Are you ready for the possibility of a virtual Joint Commission survey? As the pandemic has continued, the number of virtual surveys has steadily increased. The chart below illustrates the pattern of onsite vs. virtual surveys since May 2020.
TJC has established a Virtual Survey Framework for how they organize virtual surveys with accredited organizations.
So, how best to prepare for this new survey process and ensure it goes smoothly? We’re sharing some tips both from TJC and from clients who’ve experienced virtual surveys.
Virtual Joint Commission Surveys: Document Review
For virtual surveys, TJC requests that you upload all required documents to their SharePoint site. So, start now to convert any paper documents to electronic formats. That way, you’ll be prepared to quickly upload them come survey time.
The required documents for Document Review are listed in the 2021 TJC Survey Activity Guide on your Joint Commission Connect extranet site. Check your accreditation program for the specific documents required for your survey.
Surveyors report that, with uploaded documents, they have much more time to thoroughly review them and plan tracers. As a result, your policies, plans, and other documents will get careful scrutiny. Much more than when surveyors had to rush through them the first morning of survey.
Also, It’s likely that, in the future, this uploading of documents will be a routine part of onsite surveys as well.
As we often encounter, it’s the technical glitches that can be the most challenging! So, a few pointers on the technology for virtual Joint Commission surveys:
First, determine the device you’ll use for the different sessions and different locations. Laptop? I-Pad? Cell phone? Make sure to carry a power cord or charger to each location in case you need to recharge.
In the same vein, test the Wi-Fi connection for each location beforehand. You don’t want to be doing a tracer on that Chemical Dependency Unit in the annex and have the Wi-Fi connection go down.
Practice using the camera for unit tours and staff interviews. For tours, many organizations use a rolling cart to transport the laptop. Surveyors will virtually inspect med rooms and observe patient care such as medication administration.
Medical Record Reviews
At this point, most organizations have electronic health records. Thus, you’ll be walking the surveyors through your EHR just as you do during an onsite survey. They’ll ask to see certain documents such as assessments, treatment plans, etc.
For this process, it’s best to identify beforehand the staff who can be the best “navigators” for the record review. Having smooth and efficient record reviews is critical. So, be sure to practice these sessions ahead of time.
If you still have paper records, talk with your TJC Account Rep about how best to review records. Options include using the camera and/or scanning. It can also be helpful to show surveyors your blank forms so they’re familiar with the contents and layout of each form.
Medical Staff and Human Resource Files
Surveyors will review Medical Staff credentialing/privileging files and HR files in the same manner as patient records. Typically, the surveyors will identify on Day 1 the files they want to review. At the same time, be prepared for additional file requests as surveyors talk with more staff throughout the survey.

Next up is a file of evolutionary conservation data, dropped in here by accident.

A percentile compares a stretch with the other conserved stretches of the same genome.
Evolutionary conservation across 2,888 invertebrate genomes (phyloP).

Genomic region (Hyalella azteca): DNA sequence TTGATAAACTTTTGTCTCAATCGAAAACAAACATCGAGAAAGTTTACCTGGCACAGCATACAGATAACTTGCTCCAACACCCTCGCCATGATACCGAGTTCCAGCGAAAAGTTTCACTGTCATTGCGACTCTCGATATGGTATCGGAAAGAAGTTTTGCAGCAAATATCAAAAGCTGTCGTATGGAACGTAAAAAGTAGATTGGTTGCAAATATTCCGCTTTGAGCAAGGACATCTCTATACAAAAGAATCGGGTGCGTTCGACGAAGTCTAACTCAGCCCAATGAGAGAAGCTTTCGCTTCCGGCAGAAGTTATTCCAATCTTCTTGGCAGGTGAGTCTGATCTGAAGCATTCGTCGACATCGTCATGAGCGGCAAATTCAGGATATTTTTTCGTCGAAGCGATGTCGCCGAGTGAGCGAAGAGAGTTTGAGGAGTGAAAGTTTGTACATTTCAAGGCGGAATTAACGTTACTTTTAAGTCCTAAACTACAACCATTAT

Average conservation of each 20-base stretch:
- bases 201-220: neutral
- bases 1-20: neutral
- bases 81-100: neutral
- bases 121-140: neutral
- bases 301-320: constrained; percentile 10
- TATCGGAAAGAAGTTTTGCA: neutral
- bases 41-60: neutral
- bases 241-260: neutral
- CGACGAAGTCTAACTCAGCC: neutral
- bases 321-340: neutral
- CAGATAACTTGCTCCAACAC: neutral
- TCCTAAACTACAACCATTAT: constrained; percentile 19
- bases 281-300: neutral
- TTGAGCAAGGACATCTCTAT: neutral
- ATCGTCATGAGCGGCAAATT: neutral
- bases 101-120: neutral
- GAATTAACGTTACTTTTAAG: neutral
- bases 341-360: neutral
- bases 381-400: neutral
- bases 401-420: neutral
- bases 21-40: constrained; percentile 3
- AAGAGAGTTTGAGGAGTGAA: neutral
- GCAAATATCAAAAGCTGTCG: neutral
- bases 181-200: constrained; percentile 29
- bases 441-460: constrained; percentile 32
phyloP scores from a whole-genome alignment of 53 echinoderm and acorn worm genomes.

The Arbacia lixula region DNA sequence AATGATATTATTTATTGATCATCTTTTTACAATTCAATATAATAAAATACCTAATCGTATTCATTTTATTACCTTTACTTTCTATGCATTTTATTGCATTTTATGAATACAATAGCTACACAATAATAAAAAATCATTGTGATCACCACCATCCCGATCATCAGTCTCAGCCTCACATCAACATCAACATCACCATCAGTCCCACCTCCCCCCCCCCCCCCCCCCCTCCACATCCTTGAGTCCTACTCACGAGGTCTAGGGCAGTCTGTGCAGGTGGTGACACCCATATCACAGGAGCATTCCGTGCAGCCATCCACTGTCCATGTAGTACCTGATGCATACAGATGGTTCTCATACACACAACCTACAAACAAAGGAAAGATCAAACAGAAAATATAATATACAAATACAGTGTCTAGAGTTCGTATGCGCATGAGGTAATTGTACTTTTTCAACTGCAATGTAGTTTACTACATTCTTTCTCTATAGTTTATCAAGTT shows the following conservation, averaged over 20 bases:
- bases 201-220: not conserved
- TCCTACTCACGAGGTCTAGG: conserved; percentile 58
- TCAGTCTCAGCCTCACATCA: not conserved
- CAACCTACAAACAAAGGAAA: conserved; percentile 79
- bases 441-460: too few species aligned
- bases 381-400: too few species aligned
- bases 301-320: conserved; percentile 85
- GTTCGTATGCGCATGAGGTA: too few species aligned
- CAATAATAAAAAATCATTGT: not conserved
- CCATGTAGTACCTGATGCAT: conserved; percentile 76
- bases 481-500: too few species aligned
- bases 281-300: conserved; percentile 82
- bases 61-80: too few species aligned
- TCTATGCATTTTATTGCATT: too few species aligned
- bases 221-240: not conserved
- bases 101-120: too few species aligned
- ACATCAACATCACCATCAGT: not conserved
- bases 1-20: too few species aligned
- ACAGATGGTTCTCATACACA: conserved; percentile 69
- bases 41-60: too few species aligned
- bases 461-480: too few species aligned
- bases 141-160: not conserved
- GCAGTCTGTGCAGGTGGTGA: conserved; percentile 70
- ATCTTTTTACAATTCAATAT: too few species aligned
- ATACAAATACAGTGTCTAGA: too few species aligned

Also, be aware that the TJC 2021 Hospital Survey Activity Guide contains a Medical Staff Files Review form. This is the same one the surveyors will use. Practice completing that form prior to survey so you’re up to speed.
Behavioral Health Tracers
Typical tracers for behavioral health settings in 2021 are similar to those in 2020 and include the following topics:
- Suicide risk
- Nutritional problems
- Patient treated for infection
- Transfers to ER
- Medically complex patient
- Patient on detox protocol
For more info on these tracer topics, see our post Behavioral Health Tracers: Joint Commission 2020 Survey Update.
For hospital surveys, there’s also a Kitchen Tracer. Take note: The 2021 Hospital Survey Activity Guide includes the tool surveyors use for this Kitchen Tracer.
There are still some group meetings on both the onsite and virtual Joint Commission survey agenda. For example: the Opening Conference, Daily Briefing, Data Use/Infection Control Session, Emergency Management Session, Leadership Interview, and Exit Conference.
For these sessions, it’s important to plan for how the various attendees will participate. Will they each call in from different locations or gather in one location? Again, make sure everyone has practiced the technology for accessing these sessions via videoconference.
Life Safety Surveyor
For virtual surveys of hospitals, the Life Safety surveyor reviews with the organization all the required Life Safety and Environment of Care documents uploaded to SharePoint. He also conducts the Life Safety Building Tour with the help of a camera and a laptop. In addition, there’s an Emergency Management session with a focus on the organization’s response to the COVID-19 pandemic.
For a glimpse into this process, see the American Society for Healthcare Engineering (ASHE) article on virtual surveys.
Survey Results: Onsite vs. Virtual
Feedback from TJC is that the survey results for virtual surveys are very similar to those for onsite surveys. The number and type of findings and SAFER matrix scoring is consistent. In addition, feedback from participating organizations has been very positive.
Barrins & Associates Consultation
We’re now conducting our Mock Surveys and Continuous Readiness Consultations both virtually and onsite.
Client feedback has been that our virtual consultations have really helped staff feel more comfortable and prepared for their virtual Joint Commission surveys. As always, we’re prepared to support your ongoing compliance and survey readiness even in these challenging times.